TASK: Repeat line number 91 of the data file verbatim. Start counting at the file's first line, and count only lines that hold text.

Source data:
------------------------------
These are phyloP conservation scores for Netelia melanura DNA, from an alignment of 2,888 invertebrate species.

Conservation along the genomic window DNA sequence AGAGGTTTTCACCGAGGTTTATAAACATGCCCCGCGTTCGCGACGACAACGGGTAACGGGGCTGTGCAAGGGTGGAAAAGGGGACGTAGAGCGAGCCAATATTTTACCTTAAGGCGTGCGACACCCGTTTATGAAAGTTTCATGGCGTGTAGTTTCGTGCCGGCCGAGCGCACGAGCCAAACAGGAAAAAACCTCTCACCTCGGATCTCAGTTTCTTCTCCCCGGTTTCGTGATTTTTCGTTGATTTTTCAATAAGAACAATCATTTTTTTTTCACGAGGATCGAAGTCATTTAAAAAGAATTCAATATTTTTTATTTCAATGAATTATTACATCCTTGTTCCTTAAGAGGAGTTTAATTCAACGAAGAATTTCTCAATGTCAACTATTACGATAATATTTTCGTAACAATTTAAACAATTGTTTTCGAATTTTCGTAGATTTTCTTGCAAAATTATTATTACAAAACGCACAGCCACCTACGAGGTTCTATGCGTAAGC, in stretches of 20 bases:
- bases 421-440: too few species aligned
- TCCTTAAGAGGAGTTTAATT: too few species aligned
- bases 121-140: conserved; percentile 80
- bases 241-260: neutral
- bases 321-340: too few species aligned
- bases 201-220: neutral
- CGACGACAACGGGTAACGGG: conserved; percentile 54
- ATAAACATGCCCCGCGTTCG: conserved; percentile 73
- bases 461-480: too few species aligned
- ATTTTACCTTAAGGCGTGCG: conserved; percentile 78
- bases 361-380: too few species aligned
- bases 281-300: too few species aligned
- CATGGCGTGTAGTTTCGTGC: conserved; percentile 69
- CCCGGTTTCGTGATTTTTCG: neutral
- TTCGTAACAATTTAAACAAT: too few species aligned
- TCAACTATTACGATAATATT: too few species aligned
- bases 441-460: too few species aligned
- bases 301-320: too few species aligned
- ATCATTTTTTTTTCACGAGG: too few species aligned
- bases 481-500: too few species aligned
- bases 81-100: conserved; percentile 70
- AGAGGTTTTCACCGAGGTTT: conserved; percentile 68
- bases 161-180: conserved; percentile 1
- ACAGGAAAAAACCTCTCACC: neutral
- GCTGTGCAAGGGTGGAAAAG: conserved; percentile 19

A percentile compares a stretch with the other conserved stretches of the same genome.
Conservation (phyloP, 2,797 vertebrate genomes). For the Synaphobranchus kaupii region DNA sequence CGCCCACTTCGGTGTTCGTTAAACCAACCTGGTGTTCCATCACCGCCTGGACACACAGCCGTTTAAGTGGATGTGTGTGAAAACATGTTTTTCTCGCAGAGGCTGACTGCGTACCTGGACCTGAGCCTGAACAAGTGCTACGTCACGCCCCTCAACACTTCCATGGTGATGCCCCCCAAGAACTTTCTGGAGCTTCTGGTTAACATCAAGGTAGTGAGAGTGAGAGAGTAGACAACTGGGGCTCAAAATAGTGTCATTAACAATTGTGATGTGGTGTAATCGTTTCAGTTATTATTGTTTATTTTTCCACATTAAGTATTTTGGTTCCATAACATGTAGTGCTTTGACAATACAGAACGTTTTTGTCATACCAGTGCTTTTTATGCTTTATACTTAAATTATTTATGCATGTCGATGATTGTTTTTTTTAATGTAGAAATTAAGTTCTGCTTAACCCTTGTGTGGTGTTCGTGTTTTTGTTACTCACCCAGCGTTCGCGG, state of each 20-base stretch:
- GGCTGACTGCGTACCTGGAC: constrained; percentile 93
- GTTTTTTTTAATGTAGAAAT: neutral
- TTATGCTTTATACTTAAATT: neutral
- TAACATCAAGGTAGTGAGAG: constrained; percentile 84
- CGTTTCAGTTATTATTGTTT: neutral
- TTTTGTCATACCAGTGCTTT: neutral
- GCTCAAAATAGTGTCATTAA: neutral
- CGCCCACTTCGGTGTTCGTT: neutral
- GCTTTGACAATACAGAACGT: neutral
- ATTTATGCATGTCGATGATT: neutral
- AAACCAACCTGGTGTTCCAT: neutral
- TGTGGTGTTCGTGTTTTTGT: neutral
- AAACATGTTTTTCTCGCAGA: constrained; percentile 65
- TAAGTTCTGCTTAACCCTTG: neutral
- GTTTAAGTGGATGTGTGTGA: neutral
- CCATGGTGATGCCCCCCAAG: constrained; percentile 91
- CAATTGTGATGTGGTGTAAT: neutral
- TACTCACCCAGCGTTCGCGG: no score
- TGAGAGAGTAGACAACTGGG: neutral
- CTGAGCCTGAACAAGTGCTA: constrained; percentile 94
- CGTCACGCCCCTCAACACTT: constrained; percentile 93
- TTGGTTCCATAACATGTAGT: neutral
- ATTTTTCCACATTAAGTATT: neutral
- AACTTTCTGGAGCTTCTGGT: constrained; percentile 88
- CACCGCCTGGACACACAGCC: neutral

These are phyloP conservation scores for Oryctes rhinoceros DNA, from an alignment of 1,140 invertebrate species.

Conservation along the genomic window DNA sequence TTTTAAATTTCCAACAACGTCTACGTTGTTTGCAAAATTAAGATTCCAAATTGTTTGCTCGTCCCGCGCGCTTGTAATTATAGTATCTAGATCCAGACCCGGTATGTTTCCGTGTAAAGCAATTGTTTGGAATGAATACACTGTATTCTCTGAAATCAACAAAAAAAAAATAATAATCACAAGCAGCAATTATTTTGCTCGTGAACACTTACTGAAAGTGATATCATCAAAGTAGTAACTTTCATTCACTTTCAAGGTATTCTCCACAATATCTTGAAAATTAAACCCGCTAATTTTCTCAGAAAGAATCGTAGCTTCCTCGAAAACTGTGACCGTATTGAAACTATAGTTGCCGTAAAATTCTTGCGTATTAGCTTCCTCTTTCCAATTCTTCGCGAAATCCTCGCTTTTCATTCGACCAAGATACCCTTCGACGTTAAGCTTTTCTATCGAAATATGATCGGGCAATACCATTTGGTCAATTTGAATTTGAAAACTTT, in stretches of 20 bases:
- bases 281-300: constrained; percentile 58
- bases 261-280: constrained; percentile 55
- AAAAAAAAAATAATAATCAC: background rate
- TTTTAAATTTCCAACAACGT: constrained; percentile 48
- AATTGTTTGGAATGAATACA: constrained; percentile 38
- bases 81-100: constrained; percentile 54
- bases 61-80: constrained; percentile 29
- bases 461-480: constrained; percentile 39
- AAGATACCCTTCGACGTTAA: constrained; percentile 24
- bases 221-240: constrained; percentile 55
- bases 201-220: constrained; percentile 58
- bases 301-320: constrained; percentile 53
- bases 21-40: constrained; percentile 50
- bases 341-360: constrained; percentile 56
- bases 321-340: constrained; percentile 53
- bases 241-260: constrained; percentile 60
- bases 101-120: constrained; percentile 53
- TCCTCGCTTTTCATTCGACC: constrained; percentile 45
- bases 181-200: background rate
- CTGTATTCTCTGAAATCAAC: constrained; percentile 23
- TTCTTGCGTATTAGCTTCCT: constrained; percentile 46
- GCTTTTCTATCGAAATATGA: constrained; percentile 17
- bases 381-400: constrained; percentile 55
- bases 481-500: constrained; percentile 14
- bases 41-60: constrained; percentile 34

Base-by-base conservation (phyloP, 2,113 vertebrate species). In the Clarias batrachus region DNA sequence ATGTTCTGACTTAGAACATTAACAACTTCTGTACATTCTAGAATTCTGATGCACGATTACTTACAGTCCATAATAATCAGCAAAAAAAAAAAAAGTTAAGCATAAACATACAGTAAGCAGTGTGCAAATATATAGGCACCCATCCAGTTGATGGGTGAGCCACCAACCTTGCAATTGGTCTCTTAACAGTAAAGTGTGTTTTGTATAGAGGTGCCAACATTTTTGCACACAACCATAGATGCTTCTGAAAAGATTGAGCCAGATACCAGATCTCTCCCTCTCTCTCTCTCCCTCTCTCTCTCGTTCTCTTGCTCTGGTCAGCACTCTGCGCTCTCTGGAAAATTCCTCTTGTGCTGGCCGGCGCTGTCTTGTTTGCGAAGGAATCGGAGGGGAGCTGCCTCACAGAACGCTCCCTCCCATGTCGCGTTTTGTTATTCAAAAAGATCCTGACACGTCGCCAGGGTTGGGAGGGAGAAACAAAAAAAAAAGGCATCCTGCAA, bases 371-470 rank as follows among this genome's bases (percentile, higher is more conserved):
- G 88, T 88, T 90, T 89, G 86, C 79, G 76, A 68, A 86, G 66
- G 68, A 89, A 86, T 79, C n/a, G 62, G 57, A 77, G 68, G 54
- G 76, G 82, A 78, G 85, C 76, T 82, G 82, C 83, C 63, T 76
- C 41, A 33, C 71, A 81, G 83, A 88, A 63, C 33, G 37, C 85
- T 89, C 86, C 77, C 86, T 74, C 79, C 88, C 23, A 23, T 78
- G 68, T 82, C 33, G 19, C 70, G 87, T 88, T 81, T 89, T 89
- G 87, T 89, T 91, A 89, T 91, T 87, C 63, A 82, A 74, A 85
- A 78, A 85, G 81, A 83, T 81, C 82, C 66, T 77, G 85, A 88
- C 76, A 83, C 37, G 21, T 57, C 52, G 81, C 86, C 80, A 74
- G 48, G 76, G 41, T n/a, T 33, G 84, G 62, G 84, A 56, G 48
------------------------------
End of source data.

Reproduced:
- C 76, A 83, C 37, G 21, T 57, C 52, G 81, C 86, C 80, A 74